Picture a knitter. Are they drinking wine and watching “The Sopranos”? Better yet, are they knitting a “Mystery Science Theater 3000” bento lunch box cozy? No? Then you’ve never met Minnesota-based bespoke knitter Carin Bratlie Wethern, whose pop culture- and science fiction-inspired knits bring the craft into the 21st century (and beyond).
While Bratlie Wethern’s creations aren’t the kind of thing you’d receive from your Great-Aunt Mabel at Christmas, deep family connections were the reason she started knitting.
“My grandmother had knit her whole entire life, and I have these very strong memories growing up, seeing her knitting and receiving knitted gifts,” she said. “When she hit 94 she was too arthritic to knit anymore… So I picked up her needles and I taught myself to knit from a book and it just turns out that I am really good at it.”
Her projects range from sweet (a monster inspired by “Where the Wild Things Are”) to traditional (colorwork sweaters and lace socks) to delightfully odd (thigh-high stockings with a chinchilla on them). Her favorite project crossed species and genre lines.
“The one that I think I am the most proud of is the dog sweater that I knit for the Chihuahua named Wesley Crusher,” she said. “A friend has a friend who has a Chihuahua named Wesley Crusher (after the ‘Star Trek: The Next Generation’ character of the same name) and he asked me to knit the Wesley Crusher grey uniform that’s got the rainbow stripe across the shoulder … So I had to design a sweater for a dog based on a costume from ‘Star Trek’ for a human.”
Rather than churning out traditional knits at high volumes, it’s Bratlie Wethern’s creativity, range and flexibility that have allowed her to make a business out of knitting.
“I am never going to make another pair of chinchilla stockings, but that is a single thing for one person in a specific color and style and design that is just for that individual,” she said. “I thought, ‘OK, that is not turning out hats and then trying to sell them, it’s waiting for somebody to come and say “Please make me this thing.” ‘ I wanted to model my business that way.”
It’s a reversal of norms, but for an avant-garde knitter, it’s the key to success.
Once she came up with the framework, Bratlie Wethern built a website and was on her way.
“I have always had a client,” she said. “I’ve had people just keep emailing me and saying, ‘Hey, I want chinchilla stockings’ or ‘Can you knit this in for me?’ … About 50 percent of the people who contact me ultimately end up posting an order.”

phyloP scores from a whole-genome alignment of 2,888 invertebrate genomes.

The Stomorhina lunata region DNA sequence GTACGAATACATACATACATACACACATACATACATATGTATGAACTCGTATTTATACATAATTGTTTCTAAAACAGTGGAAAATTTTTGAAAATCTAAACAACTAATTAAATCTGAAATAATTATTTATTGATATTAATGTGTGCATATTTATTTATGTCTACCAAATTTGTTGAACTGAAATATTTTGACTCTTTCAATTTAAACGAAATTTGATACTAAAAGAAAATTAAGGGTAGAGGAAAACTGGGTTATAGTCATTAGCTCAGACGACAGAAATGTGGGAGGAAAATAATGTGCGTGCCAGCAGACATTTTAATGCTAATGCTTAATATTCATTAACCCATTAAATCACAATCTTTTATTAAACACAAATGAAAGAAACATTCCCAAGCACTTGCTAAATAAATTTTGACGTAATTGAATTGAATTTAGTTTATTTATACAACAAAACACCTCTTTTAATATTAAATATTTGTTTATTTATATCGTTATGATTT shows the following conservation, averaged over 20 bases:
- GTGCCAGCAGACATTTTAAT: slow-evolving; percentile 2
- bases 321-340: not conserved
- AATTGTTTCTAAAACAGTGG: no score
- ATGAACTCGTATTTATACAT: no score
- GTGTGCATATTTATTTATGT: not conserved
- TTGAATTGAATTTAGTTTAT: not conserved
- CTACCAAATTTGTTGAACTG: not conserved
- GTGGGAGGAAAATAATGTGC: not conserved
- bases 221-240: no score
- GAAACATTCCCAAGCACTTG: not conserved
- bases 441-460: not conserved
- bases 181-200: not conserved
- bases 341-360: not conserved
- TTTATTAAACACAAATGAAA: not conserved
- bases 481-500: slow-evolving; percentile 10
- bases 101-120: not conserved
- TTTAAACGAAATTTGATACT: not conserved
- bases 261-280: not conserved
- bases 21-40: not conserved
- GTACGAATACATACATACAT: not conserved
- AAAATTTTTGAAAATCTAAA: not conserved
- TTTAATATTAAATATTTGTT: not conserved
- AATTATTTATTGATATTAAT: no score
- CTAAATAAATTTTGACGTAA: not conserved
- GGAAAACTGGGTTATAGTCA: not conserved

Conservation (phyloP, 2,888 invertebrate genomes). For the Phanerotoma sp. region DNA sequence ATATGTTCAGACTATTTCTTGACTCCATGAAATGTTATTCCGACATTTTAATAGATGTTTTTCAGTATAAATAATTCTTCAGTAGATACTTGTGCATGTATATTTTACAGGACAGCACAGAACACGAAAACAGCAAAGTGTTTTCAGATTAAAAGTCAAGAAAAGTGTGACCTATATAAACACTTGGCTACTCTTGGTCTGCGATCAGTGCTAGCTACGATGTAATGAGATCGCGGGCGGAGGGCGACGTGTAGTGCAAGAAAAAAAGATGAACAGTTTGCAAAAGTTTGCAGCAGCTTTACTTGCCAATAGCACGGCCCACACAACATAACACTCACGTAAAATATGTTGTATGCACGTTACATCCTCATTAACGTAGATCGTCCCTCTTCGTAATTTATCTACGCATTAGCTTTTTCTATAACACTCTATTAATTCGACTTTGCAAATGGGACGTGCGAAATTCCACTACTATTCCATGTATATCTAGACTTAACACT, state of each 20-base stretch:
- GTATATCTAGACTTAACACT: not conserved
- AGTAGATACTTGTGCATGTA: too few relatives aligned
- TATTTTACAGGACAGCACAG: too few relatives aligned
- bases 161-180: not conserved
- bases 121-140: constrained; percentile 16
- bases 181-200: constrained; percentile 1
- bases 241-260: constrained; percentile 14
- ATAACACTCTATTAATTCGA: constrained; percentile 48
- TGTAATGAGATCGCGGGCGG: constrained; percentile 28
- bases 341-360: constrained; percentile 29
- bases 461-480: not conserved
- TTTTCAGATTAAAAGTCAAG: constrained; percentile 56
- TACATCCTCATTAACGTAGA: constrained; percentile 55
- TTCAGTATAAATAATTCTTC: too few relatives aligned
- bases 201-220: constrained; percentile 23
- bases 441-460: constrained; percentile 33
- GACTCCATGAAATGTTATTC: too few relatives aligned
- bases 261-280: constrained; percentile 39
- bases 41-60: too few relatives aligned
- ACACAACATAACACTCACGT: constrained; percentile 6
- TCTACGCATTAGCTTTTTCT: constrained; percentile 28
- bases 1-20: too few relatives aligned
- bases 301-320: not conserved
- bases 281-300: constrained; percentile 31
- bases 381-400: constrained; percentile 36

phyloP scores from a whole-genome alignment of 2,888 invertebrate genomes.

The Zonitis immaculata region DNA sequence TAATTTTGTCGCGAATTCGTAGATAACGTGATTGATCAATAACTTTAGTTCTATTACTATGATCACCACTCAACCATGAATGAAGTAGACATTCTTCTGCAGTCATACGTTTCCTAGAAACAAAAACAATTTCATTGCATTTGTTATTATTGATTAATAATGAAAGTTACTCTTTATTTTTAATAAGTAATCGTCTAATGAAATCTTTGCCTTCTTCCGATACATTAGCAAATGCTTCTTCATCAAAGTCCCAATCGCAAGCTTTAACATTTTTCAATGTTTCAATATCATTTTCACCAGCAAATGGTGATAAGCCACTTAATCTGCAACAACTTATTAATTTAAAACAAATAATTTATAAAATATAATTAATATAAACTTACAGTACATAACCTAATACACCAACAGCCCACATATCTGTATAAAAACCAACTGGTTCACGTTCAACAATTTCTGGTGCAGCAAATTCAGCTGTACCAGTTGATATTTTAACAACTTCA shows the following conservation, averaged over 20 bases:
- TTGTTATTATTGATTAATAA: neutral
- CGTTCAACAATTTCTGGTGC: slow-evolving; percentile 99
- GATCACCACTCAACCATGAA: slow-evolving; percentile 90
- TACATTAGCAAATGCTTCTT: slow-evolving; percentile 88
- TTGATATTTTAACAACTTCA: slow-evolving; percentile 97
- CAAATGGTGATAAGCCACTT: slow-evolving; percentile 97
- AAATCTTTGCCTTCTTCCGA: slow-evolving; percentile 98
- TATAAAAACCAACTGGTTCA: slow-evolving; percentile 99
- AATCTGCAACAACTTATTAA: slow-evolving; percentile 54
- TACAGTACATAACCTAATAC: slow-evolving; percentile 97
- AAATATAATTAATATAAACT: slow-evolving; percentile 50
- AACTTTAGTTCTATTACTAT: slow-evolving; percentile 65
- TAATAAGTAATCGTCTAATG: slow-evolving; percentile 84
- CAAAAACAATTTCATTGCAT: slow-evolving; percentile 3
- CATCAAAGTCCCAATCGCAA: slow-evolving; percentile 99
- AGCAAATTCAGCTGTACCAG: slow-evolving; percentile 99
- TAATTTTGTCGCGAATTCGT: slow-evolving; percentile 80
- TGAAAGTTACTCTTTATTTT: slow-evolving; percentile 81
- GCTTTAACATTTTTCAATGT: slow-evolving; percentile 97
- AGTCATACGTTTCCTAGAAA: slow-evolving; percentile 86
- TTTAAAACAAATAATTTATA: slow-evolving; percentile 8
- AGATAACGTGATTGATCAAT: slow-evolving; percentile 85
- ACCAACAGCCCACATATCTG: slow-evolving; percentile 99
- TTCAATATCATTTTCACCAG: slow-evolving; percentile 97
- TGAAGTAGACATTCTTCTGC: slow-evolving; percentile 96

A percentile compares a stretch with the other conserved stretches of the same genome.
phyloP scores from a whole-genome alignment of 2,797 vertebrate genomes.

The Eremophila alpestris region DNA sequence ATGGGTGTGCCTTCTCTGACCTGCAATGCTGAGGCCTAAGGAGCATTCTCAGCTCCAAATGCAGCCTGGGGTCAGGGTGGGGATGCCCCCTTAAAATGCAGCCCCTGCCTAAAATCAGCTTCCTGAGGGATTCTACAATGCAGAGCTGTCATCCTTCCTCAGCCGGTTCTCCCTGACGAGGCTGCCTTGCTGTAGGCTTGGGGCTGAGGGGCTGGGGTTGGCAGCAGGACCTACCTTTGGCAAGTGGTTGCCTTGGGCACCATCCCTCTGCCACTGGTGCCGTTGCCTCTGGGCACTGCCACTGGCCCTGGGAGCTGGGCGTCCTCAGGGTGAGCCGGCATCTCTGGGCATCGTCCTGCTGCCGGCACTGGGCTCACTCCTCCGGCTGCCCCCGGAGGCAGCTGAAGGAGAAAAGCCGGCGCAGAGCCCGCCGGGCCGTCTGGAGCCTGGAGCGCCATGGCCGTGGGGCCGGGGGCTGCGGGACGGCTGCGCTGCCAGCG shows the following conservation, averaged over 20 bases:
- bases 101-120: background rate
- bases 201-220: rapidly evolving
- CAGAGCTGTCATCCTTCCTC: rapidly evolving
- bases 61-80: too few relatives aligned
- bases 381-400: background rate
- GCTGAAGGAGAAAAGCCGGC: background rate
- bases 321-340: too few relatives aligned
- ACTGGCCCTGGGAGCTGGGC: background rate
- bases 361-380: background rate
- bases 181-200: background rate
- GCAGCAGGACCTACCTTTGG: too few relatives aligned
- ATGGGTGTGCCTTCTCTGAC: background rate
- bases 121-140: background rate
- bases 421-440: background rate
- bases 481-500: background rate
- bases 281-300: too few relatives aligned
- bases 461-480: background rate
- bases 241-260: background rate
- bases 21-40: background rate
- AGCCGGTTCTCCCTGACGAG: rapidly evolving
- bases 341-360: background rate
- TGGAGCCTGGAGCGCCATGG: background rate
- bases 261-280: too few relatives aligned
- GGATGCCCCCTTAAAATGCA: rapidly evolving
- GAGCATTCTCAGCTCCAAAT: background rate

The reason behind the low conversion rate is a combination of old-fashioned sticker shock and impatience. Custom knits take time, and time is money.
“There is a sticker shock to it for people who are not knitters,” she said. “They are also really surprised by how long it takes, because it is the least efficient way of making clothing. It’s not about making fast fashion. If you want that you can go to Target—there are plenty of sweaters that you can get at Target, there are plenty of scarves that are just fine.
“There’s enough people who do want those really specific and unique things, or want something that is really special or want something that is handmade.”
In addition to being unique, the completed knits Bratlie Wethern sends to clients must meet rigorous technical standards.
“I take some stubborn pride in selling work that if a knitter was ever to look at it, that knitter would be impressed with it,” she said. “I want the backside to look as good as the front side. … If you are going to spend 100 hours knitting something and you know that you are going to see that mistake for the rest of your life… it’s worth losing the 10 hours to rip it back and redo it.”
The very special projects are what keep her knitting through hours of meticulous work.
“There was a sweater that a woman asked me to finish that her mother had been working on for her father when her mother died, so the sweater was half finished,” she said. “So as a present for her father, she had me finish the sweater that her mom had started. It’s an honor to pick up another knitters needles and finish the work that they started. …
“There are all of these things that are physical, repetitive tasks that have a prayer bead quality to them that lets you be present.”
That’s not to say that all her work is meditative.
“You can also just be thoughtless about it and just push it out and not pay attention or drink a lot of wine,” she said.
Kelly Prosen is a Minneapolis writer who loves tabletop games, horror, roadside attractions and empowering women. She tweets pictures of her cats and food her husband makes @kellymprosen and blogs about love and mental illness at adventuresinpoorgrammar.blogspot.com.